Monday, February 05, 2007

Biking in the Cold

It’s really not such a big deal. I barely left the house in January, as I was writing. But now that I’ve got to go to school and it’s cold out, let me put in my two cents for biking in the cold. To repeat: it’s not such a big deal.

Most “normal” people think it’s crazy to bike in 15-degree weather. But then I would say half of the “normal” people on the street have their ears exposed and don’t have hats on. So no wonder they’re cold. And stupid, too.

Biking is not colder than walking. And it’s much warmer than waiting for a bus or sitting in car waiting for it to warm up. Sure I’d prefer it to be warmer, but it’s not like it’s going to be warmer if you’re not on a bike.

Right now in Chicago it’s minus one degree. Now that’s cold. I grew up in that. Below zero is cold. And now this is a little crazy, but I kind of miss it.

It never gets than cold in New York. But I like extreme weather. At least in short doses. Or more specifically beating extreme weather. I hate being cold. But I did used to bike all winter in Boston, which doesn’t get as cold as Chicago, but still gets pretty nippy. The problem with winter isn’t that it’s too cold. It’s that it’s too long.

But here’s the basic rule about biking year round: you just have to assume you’re always going to bike. If you wake up and debate whether you should bike, you’ll never bike unless it’s 70 and sunny. You don’t always have to bike. But you have to convince yourself you always will. Then it’s not such a big deal. You can always put on another layer to keep warm.

Ironically, the real risk of biking in the cold is getting too warm. Biking into Manhattan I got too warm and had to take off my jacket and ear muffs. I just had two layers on underneath. Not a whole lot, but biking is exercise, it keeps you warm. In the cold, it’s very important to have wool or some wicking fiber next to your skin. You don’t want a wet cotton shirt next to your skin. The key to biking in hot and cold weather is letting your body regulate your temperature. You can help by wearing clothes that wicking sweat away from your skin.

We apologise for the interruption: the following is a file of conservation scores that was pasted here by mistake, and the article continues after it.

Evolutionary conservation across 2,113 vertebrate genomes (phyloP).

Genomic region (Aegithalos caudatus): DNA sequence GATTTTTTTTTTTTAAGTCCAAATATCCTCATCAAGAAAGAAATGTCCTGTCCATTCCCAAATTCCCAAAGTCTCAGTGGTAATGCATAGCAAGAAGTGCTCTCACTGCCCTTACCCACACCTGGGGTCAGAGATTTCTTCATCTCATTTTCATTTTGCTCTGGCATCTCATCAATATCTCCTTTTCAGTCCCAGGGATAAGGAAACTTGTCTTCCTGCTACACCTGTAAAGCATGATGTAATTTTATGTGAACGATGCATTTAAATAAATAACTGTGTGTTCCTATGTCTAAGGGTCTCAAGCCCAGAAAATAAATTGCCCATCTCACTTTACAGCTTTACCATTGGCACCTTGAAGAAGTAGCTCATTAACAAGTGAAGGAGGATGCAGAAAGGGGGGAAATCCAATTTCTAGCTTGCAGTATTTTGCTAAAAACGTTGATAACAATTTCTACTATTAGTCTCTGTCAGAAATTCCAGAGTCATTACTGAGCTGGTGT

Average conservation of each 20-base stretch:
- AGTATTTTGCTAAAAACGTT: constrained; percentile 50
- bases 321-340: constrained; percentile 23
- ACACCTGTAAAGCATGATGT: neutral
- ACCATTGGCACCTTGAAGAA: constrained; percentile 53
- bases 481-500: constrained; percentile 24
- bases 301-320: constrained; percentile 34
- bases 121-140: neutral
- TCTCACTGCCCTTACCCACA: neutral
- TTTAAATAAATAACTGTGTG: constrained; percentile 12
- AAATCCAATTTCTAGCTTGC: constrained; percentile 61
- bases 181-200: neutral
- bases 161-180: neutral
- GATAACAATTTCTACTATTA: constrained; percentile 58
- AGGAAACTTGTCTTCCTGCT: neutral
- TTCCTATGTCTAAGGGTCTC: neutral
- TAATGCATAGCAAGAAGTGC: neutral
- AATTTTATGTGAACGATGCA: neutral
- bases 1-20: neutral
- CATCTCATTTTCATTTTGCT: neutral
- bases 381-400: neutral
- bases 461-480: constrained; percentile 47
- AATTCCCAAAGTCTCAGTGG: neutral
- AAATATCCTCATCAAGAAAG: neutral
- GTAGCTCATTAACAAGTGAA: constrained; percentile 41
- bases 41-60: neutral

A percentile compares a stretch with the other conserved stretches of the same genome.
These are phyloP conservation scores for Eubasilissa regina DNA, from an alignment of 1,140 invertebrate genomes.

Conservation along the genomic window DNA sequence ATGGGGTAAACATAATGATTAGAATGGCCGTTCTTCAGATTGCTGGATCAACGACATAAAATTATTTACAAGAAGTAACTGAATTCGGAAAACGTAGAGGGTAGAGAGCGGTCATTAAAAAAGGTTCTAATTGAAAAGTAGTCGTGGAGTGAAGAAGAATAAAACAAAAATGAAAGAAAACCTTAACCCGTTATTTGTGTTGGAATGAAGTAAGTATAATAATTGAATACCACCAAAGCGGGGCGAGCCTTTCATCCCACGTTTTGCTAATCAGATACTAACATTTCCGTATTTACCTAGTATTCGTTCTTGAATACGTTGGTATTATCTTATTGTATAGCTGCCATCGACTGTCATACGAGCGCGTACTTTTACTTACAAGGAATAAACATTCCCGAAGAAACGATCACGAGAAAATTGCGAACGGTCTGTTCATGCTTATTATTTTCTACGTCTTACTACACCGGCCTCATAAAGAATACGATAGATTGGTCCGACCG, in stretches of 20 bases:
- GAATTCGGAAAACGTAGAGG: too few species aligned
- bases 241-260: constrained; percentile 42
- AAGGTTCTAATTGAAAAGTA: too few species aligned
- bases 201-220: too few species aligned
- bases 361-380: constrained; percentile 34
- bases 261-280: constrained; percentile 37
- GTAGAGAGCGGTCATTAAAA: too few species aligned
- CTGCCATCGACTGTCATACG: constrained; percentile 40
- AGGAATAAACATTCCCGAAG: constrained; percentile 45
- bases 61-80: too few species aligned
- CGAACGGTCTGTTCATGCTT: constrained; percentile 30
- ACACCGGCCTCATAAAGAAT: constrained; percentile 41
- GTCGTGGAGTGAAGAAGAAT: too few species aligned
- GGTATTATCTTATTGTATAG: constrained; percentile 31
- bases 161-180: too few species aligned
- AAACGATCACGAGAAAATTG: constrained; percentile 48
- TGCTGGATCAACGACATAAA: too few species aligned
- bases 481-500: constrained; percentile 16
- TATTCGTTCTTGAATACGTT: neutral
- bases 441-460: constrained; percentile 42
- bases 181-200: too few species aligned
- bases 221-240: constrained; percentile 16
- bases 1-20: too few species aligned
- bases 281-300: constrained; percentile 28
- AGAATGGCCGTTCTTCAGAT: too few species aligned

So bike in the cold. The essentials are to keep your extremities warm: hat, warm wool socks (I wore two pairs), gloves, and a scarf to breath through. I don’t go all-out biking in the cold. But it’s fine.

It’s most cold at the very beginning before the exercise warms you up. After a mile or two you will warm up. So don’t dress too warm. But it can help to dress inside and wait a minute or two to get nice and toasty before you start riding. That warmth can carry you through the first cold mile

One problem I can’t work around are glasses. If I breathe through a scarf (and I like to when it’s below freezing), I don’t wear my glasses. I can get away with that because my vision isn’t that bad. But I can’t figure out how to breathe through a scarf without fogging up glasses.

And of course be careful with ice. You can actually bike over ice without a problem. But... and it’s a pretty big but... you can’t steer or break while doing it. Just don’t freak out. And there’s not much ice out there. It’s only really potentially a problem when there’s snow actually covering the street perhaps hiding the ice. But that’s rare.